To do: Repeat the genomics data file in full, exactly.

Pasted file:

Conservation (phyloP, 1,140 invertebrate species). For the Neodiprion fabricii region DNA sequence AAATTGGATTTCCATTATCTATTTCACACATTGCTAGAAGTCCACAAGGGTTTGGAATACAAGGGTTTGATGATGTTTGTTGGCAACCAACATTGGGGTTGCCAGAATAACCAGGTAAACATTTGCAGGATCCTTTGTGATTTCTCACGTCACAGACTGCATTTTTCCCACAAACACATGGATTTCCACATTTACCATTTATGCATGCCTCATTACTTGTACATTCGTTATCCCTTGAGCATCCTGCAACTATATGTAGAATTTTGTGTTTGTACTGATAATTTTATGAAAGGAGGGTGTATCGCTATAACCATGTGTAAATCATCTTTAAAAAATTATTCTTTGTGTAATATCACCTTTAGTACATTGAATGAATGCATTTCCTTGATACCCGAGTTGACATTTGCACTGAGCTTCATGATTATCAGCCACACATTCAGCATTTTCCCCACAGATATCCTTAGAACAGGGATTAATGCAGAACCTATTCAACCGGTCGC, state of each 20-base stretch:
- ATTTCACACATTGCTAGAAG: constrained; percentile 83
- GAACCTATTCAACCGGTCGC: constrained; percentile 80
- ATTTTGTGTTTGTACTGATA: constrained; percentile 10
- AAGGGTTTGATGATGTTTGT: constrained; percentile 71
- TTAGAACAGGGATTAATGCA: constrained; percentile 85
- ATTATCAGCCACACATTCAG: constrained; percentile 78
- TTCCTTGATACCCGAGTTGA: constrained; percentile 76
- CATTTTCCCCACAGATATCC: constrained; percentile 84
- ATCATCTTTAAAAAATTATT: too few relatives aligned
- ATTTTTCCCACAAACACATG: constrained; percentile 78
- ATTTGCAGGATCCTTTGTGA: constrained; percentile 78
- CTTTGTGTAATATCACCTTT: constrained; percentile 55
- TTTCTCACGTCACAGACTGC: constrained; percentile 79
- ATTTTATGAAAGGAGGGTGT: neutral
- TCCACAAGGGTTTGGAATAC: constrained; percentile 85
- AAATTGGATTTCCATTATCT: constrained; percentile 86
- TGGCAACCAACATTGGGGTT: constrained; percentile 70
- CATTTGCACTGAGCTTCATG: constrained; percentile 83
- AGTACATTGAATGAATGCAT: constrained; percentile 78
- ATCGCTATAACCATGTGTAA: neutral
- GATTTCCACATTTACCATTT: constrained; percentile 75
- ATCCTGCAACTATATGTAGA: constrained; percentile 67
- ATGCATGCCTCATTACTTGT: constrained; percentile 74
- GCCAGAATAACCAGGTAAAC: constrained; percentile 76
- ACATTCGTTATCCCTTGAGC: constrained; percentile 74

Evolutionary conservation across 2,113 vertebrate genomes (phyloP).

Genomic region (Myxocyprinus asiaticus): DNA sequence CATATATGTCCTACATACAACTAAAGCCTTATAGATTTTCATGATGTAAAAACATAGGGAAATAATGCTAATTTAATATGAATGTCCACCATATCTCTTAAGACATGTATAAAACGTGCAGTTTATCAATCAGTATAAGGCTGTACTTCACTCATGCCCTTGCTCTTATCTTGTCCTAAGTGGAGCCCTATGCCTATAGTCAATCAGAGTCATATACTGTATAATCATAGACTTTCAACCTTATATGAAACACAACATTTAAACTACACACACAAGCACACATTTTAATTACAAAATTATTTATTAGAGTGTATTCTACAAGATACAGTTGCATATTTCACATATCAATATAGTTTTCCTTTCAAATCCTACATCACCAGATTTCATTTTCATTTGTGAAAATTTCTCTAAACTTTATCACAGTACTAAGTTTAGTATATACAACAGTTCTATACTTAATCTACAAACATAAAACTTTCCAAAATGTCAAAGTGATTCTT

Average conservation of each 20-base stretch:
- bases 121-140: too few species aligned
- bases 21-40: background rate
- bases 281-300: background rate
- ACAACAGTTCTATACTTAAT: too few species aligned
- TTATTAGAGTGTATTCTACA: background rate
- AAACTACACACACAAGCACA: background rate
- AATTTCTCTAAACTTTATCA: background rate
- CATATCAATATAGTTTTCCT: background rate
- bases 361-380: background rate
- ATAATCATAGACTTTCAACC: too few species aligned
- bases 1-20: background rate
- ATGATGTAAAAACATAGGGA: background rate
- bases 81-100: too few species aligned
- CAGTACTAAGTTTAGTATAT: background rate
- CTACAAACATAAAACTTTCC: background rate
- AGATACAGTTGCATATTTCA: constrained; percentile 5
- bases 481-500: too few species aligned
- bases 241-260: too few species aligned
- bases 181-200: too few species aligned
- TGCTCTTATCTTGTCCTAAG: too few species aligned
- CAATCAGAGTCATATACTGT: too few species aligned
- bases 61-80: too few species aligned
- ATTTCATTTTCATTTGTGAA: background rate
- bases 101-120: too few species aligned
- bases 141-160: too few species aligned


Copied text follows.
Conservation (phyloP, 1,140 invertebrate species). For the Neodiprion fabricii region DNA sequence AAATTGGATTTCCATTATCTATTTCACACATTGCTAGAAGTCCACAAGGGTTTGGAATACAAGGGTTTGATGATGTTTGTTGGCAACCAACATTGGGGTTGCCAGAATAACCAGGTAAACATTTGCAGGATCCTTTGTGATTTCTCACGTCACAGACTGCATTTTTCCCACAAACACATGGATTTCCACATTTACCATTTATGCATGCCTCATTACTTGTACATTCGTTATCCCTTGAGCATCCTGCAACTATATGTAGAATTTTGTGTTTGTACTGATAATTTTATGAAAGGAGGGTGTATCGCTATAACCATGTGTAAATCATCTTTAAAAAATTATTCTTTGTGTAATATCACCTTTAGTACATTGAATGAATGCATTTCCTTGATACCCGAGTTGACATTTGCACTGAGCTTCATGATTATCAGCCACACATTCAGCATTTTCCCCACAGATATCCTTAGAACAGGGATTAATGCAGAACCTATTCAACCGGTCGC, state of each 20-base stretch:
- ATTTCACACATTGCTAGAAG: constrained; percentile 83
- GAACCTATTCAACCGGTCGC: constrained; percentile 80
- ATTTTGTGTTTGTACTGATA: constrained; percentile 10
- AAGGGTTTGATGATGTTTGT: constrained; percentile 71
- TTAGAACAGGGATTAATGCA: constrained; percentile 85
- ATTATCAGCCACACATTCAG: constrained; percentile 78
- TTCCTTGATACCCGAGTTGA: constrained; percentile 76
- CATTTTCCCCACAGATATCC: constrained; percentile 84
- ATCATCTTTAAAAAATTATT: too few relatives aligned
- ATTTTTCCCACAAACACATG: constrained; percentile 78
- ATTTGCAGGATCCTTTGTGA: constrained; percentile 78
- CTTTGTGTAATATCACCTTT: constrained; percentile 55
- TTTCTCACGTCACAGACTGC: constrained; percentile 79
- ATTTTATGAAAGGAGGGTGT: neutral
- TCCACAAGGGTTTGGAATAC: constrained; percentile 85
- AAATTGGATTTCCATTATCT: constrained; percentile 86
- TGGCAACCAACATTGGGGTT: constrained; percentile 70
- CATTTGCACTGAGCTTCATG: constrained; percentile 83
- AGTACATTGAATGAATGCAT: constrained; percentile 78
- ATCGCTATAACCATGTGTAA: neutral
- GATTTCCACATTTACCATTT: constrained; percentile 75
- ATCCTGCAACTATATGTAGA: constrained; percentile 67
- ATGCATGCCTCATTACTTGT: constrained; percentile 74
- GCCAGAATAACCAGGTAAAC: constrained; percentile 76
- ACATTCGTTATCCCTTGAGC: constrained; percentile 74

Evolutionary conservation across 2,113 vertebrate genomes (phyloP).

Genomic region (Myxocyprinus asiaticus): DNA sequence CATATATGTCCTACATACAACTAAAGCCTTATAGATTTTCATGATGTAAAAACATAGGGAAATAATGCTAATTTAATATGAATGTCCACCATATCTCTTAAGACATGTATAAAACGTGCAGTTTATCAATCAGTATAAGGCTGTACTTCACTCATGCCCTTGCTCTTATCTTGTCCTAAGTGGAGCCCTATGCCTATAGTCAATCAGAGTCATATACTGTATAATCATAGACTTTCAACCTTATATGAAACACAACATTTAAACTACACACACAAGCACACATTTTAATTACAAAATTATTTATTAGAGTGTATTCTACAAGATACAGTTGCATATTTCACATATCAATATAGTTTTCCTTTCAAATCCTACATCACCAGATTTCATTTTCATTTGTGAAAATTTCTCTAAACTTTATCACAGTACTAAGTTTAGTATATACAACAGTTCTATACTTAATCTACAAACATAAAACTTTCCAAAATGTCAAAGTGATTCTT

Average conservation of each 20-base stretch:
- bases 121-140: too few species aligned
- bases 21-40: background rate
- bases 281-300: background rate
- ACAACAGTTCTATACTTAAT: too few species aligned
- TTATTAGAGTGTATTCTACA: background rate
- AAACTACACACACAAGCACA: background rate
- AATTTCTCTAAACTTTATCA: background rate
- CATATCAATATAGTTTTCCT: background rate
- bases 361-380: background rate
- ATAATCATAGACTTTCAACC: too few species aligned
- bases 1-20: background rate
- ATGATGTAAAAACATAGGGA: background rate
- bases 81-100: too few species aligned
- CAGTACTAAGTTTAGTATAT: background rate
- CTACAAACATAAAACTTTCC: background rate
- AGATACAGTTGCATATTTCA: constrained; percentile 5
- bases 481-500: too few species aligned
- bases 241-260: too few species aligned
- bases 181-200: too few species aligned
- TGCTCTTATCTTGTCCTAAG: too few species aligned
- CAATCAGAGTCATATACTGT: too few species aligned
- bases 61-80: too few species aligned
- ATTTCATTTTCATTTGTGAA: background rate
- bases 101-120: too few species aligned
- bases 141-160: too few species aligned